Dog Collar Thefts

A by-law which exists today, is the legal requirement for dogs to wear a collar with an ID tag. Accepted by most people in Scotland these days, this concept was fairly new in 1907. When the by-law was introduced, it actually caused some problems and issues for pet owners and one of the stories which took place in Blantyre is explored next.

In court at the end of April 1907, Frank Campbell of Forrest Place High Blantyre pled guilty to stealing a dog collar from the neck of a dog on the previous Saturday at Morrison’s Public House in High Blantyre.

He had been in the public house having a game of dominoes when he lifted a small fox terrier up to his knees and shortly after left the premises. The dog owner then discovered the collar missing and it later transpired Frank had tried to borrow a knife to remove the nameplate. The justices thought this was a mean theft and wanted to make an example of the new by-law being upheld. Frank was fined 25s or 20 days imprisonment.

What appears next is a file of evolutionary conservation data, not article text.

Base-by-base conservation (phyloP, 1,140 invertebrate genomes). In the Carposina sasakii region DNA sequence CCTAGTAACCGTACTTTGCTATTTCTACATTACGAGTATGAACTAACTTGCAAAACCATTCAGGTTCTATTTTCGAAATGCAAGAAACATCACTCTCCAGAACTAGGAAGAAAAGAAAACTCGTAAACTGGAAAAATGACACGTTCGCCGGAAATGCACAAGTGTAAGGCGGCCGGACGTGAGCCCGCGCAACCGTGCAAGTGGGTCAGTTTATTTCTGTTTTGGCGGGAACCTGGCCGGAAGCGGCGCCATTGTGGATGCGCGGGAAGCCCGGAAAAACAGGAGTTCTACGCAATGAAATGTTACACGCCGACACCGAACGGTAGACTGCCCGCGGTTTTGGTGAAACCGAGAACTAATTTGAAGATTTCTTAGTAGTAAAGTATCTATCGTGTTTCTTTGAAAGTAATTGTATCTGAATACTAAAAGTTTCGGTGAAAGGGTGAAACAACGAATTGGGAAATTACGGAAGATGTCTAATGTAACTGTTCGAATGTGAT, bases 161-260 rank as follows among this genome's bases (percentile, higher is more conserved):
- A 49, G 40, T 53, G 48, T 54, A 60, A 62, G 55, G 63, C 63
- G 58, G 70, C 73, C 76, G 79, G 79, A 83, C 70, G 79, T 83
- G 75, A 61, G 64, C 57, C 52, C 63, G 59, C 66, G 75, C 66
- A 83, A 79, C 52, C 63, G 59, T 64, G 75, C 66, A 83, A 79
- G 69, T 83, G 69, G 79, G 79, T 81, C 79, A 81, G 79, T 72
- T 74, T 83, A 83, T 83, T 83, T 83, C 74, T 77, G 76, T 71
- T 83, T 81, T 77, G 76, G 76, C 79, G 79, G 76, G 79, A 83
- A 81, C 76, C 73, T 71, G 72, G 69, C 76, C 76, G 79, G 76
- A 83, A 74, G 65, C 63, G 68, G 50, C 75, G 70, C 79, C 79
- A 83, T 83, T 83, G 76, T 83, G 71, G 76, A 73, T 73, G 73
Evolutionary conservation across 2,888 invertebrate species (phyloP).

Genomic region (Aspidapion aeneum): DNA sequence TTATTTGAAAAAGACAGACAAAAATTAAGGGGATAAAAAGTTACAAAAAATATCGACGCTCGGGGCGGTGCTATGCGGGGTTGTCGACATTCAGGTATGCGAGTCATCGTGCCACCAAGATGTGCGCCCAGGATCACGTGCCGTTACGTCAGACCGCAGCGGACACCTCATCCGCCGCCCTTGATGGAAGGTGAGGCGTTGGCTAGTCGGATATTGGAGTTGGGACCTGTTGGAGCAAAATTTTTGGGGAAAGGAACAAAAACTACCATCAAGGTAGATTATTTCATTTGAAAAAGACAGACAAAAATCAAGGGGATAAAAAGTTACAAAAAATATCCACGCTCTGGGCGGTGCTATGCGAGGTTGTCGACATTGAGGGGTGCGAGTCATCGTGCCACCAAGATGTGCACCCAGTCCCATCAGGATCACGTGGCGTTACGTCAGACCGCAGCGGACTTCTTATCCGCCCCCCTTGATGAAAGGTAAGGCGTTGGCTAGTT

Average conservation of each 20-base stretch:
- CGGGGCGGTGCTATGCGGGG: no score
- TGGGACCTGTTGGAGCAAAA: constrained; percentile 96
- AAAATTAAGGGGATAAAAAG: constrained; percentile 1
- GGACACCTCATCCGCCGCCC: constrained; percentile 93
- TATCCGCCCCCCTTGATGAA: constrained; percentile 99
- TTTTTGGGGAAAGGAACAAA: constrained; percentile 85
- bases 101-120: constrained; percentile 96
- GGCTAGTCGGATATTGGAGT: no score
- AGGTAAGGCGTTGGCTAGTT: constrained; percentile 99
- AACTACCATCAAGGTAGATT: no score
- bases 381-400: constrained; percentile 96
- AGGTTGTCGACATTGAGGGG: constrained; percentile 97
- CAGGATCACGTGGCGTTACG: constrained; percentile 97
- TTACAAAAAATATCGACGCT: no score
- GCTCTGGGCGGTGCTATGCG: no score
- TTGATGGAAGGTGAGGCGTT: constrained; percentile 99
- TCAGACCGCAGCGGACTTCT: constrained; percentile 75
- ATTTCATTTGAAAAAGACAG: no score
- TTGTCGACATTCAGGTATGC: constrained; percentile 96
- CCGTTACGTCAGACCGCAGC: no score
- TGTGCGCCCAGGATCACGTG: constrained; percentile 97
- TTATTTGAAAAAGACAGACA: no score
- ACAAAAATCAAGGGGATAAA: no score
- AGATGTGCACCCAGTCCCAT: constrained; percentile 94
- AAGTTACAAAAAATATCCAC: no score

In days before plastic, most dog collars were made of leather and could be expensive to buy. The early crimes associated with collars were generally twofold:

  1. People would steal dog collars to save having to buy one for their own pet. Roaming dogs in the streets were easy targets and generally the theft could easily be done without being caught.
  2. More maliciously, people would deliberately remove the collars of their enemies pets, leaving the animal to roam the street without a collar. Thus, the dog warden would pick up the animal with little chance of it ever being reunited with its proper owner.

In this modern age, dogs are now microchipped as pups to ensure they can always be identified with their human families.

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